A large body of evidence suggests today that FDG-PET/CT is indeed a new paradigm for a modern FL management in clinical practice. It proved very accurate in FL staging, restaging, prognostication and RIT planning. Although informative on prognosis, MTV assessment at baseline still remains an investigational tool as standardization problems and unsettled thresholding still preclude its reproducibility in the daily clinical care.


  1. Morton LM, Wang SS, Devesa SS et al.: Lymphoma incidence patterns by WHO subtype in the United States, 1992-2001. Blood 2006; 107: 265-76. PMid:16150940 PMCid:PMC1895348   
  2. Smith A, Crouch S, Lax S et al.: Lymphoma incidence, survival and prevalence 2004-2014: subtype analysis from the UK's Haematological Malignancy Research Network. Bf. J. Cancer 2015; 112: 1575-84. PMid:25867256 PMCid:PMC4453686   
  3. Casulo C, Byrtek M, Dawson KL et al.: Early relapse of follicular lymphoma after rituximab plus cyclophosphamide, doxorubicin, vincristine and prednisone defines patients at high risk for death: an analysis from the National LymphoCare Study. J. Clin. Oncol. 2015; 33: 2516-22. PMid:26124482 PMCid:PMC4879714   
  4. Solal-Celigny P. Roy P, Colombat P et al.: Follicular Lymphoma International Prognostic Index. Blood 2004; 104:1258-65. PMid:15126323   
  5. Federico M, Bellei M, Marcheselli L et al.: Follicular Lymphoma International Prognostic Index 2: a new prognostic index for follicular lymphoma developed by the international Follicular Lymphoma prognostic factor project. J Clin Oncol 2009; 27: 4555-62. PMid:19652063   
  6. Cheson BD, Fisher RI, et al. Recommendations for Initial Evaluation, Staging, and Response Assessment of Hodgkin and Non-Hodgkin Lymphoma: The Lugano Classification. J Clin Oncol 2014; 32(27): 3059-68 PMid:25113753 PMCid:PMC4979083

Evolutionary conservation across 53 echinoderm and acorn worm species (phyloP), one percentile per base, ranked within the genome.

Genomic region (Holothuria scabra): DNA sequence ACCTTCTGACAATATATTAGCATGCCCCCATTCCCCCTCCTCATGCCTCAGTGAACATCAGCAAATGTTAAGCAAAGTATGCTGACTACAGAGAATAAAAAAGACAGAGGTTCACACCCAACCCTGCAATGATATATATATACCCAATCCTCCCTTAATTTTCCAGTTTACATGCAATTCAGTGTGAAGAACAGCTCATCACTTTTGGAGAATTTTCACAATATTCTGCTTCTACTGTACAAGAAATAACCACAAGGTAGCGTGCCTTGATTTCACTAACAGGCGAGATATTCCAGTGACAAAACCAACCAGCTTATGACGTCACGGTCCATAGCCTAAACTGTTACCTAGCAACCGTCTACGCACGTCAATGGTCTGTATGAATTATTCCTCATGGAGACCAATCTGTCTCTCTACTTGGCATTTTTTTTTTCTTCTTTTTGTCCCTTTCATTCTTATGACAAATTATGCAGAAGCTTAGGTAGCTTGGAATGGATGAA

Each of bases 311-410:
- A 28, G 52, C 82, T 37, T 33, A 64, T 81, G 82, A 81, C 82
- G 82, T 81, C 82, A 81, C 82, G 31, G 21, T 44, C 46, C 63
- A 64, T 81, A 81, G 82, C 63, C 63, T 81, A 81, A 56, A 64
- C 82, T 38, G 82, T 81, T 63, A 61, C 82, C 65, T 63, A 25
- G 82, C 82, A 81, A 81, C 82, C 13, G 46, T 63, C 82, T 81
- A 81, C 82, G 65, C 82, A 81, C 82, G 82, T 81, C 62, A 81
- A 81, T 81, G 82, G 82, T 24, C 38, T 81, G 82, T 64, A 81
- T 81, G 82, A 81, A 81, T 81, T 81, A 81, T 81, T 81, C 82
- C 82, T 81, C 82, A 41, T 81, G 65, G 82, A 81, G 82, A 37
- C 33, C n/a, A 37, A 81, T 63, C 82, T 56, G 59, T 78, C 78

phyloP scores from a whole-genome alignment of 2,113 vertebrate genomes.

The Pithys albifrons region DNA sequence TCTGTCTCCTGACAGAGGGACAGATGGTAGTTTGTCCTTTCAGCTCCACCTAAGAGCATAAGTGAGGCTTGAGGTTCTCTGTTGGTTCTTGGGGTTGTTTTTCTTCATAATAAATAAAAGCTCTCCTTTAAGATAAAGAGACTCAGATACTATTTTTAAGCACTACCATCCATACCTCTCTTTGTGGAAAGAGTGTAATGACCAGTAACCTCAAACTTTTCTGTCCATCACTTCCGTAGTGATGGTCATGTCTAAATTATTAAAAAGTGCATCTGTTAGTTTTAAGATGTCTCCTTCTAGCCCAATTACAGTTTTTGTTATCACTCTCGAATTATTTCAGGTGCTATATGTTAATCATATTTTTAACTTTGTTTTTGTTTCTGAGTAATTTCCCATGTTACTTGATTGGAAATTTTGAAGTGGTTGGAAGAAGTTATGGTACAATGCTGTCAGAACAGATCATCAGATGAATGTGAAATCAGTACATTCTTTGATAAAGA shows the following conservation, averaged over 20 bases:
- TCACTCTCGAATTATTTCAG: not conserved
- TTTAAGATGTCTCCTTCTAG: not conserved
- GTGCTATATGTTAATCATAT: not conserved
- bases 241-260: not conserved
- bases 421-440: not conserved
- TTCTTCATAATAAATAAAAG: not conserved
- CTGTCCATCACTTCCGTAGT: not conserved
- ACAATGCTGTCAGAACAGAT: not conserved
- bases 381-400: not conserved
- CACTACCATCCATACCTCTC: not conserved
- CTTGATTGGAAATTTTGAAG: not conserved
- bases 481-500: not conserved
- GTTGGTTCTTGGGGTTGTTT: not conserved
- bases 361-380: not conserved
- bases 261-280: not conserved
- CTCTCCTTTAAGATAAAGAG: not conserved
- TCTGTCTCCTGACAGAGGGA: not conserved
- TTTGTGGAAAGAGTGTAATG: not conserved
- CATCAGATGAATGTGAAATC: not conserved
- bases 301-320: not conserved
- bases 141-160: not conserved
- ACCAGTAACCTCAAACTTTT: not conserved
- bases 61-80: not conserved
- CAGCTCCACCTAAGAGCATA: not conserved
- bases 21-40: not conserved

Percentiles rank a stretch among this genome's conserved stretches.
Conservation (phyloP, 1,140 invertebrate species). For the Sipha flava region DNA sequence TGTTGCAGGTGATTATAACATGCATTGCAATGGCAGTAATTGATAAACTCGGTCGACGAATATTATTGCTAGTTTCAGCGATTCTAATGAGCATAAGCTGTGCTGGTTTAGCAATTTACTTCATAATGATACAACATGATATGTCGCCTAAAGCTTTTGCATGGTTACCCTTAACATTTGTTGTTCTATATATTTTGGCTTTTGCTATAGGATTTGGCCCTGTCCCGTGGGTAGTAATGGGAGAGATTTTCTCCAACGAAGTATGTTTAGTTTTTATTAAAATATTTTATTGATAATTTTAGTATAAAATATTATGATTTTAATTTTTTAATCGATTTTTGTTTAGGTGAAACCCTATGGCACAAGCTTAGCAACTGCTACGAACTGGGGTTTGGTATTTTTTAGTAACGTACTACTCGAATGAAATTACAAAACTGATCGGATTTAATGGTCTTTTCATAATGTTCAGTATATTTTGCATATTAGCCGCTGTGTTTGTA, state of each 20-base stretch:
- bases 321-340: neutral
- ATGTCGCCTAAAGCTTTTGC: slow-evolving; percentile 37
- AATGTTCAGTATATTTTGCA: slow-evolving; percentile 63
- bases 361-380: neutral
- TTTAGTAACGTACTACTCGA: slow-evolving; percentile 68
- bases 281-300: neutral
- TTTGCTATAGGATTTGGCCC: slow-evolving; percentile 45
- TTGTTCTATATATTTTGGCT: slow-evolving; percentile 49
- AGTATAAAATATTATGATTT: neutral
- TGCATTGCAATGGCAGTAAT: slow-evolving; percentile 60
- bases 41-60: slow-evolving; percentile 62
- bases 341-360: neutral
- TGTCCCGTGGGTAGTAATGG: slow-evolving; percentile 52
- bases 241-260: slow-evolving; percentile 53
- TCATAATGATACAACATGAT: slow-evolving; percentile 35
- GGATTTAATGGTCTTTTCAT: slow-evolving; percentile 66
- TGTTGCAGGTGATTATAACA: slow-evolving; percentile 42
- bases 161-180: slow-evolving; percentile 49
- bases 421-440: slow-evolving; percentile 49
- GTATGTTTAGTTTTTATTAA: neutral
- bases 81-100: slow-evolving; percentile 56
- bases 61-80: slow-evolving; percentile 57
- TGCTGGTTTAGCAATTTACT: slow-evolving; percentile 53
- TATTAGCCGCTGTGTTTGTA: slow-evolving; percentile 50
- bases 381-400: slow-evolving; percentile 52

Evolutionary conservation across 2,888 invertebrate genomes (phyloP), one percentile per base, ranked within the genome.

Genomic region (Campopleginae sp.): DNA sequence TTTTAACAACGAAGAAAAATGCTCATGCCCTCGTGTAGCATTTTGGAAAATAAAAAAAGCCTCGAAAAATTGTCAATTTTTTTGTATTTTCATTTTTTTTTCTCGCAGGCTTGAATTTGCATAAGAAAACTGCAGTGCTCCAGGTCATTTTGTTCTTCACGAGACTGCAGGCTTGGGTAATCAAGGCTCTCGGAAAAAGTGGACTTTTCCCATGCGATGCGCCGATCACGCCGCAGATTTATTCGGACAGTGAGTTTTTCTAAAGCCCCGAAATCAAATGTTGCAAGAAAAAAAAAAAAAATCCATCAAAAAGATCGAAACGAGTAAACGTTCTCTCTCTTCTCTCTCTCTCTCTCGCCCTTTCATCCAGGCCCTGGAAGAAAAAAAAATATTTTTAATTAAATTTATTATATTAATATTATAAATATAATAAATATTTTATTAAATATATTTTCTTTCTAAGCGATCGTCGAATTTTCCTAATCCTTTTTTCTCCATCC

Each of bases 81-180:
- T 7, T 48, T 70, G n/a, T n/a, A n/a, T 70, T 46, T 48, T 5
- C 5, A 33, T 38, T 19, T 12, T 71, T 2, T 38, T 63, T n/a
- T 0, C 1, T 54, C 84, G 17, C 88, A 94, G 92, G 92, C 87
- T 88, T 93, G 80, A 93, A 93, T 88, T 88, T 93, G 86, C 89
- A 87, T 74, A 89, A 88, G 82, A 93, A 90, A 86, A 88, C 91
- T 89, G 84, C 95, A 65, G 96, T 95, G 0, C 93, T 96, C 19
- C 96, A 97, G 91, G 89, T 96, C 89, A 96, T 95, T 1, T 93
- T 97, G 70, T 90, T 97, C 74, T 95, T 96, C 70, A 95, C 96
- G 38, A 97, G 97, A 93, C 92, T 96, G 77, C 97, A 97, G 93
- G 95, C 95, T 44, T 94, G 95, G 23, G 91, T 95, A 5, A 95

7. Barrington SF, Mikhaeel NG, et al. Role of Imaging in the Staging and Response Assessment of Lymphoma: Consensus of the International Conference on Malignant Lymphomas Imaging Working Group. J Clin Oncol 2014; 32 (27): 3048-58. PMid:25113771 PMCid:PMC5015423   
  8. Weiler-Sagie M, Buschelev O, Epelbaum R et al 18F-FDG avidity in lymphoma readdressed: a study of 766 patients. J Nucl Med. 201; 51: 25-30.   
  9. Tsukamoto N, Kojima N, Hasegawa M et al.: The usefulness of 18F-Fluorodeoxyglucose Positron Emission Tomography (18F-FDG PET) and a comparison with 67Gallium scintigraphy in the evaluation of lymphoma. Cancer 2007; 110(3): 652-9. PMid:17582800   
  10. Elstrom R, Guan L, Baker G et al.: Utility of FDG-PET scanning in lymphoma by WHO classification. Blood 2003; 101: 3875-76.  PMid:12531812   
  11. Le Dorz L, De Guibert S, Bayat S et al.: Diagnostic and prognostic impact of 18F-FDG PET/CT in follicular lymphoma. J Nucl. Med. Mol. Imaging 2010; 37: 2307-14.  PMid:20717826   
  12. Luminari S, Biasoli I, Arcaini L et al.: the use of FDG-PET in the initial staging of 142 patients with follicular lymphoma: a retrospective study from the FOLL 05 randomized trial of the Fondazione Italiana Linfomi. Ann Oncol 2013; 24, 2108-2112.  PMid:23585513   
  13. Wohrer S, Jaeger U, Kletter K et al.: 18F-fluoro-deoxy-glucose positron emission tomography (18F-FDG-PET) visualizes follicular lymphoma irrespective of grading. Ann Oncol 2016; 17:780-84.  PMid:16497824   
  14. Perry C, Lerman H, Joffè L et al.: The value of PET/CT in detecting bone marrow involvement in patients with Follicular Lymphoma. Medicine 2016; 95(9) e2910. PMid:26945387 PMCid:PMC4782871   
  15. Bastion Y, Sebban C, Berger F.: In cadence, predictive factors and outcome of lymphoma transformation in follicular lymphoma patients. J clin Oncol 1997; 15: 1587-94. PMid:9193357   
  16. Montoto S, Davies AJ, Matthews J et al.: Risk and clinical implications of transformation of follicular lymphoma to diffuse large B-cell Lymphoma. J Clin Oncol 2007; 25: 2426-33. PMid:17485708   
  17. Youen AR, Kamel OW, Halpern J and Horning S.: Long-term survival after histologic transformation of low-grade follicukar lymphoma. J Clin Oncol 1995; 13 (7): 1726-33. PMid:7602362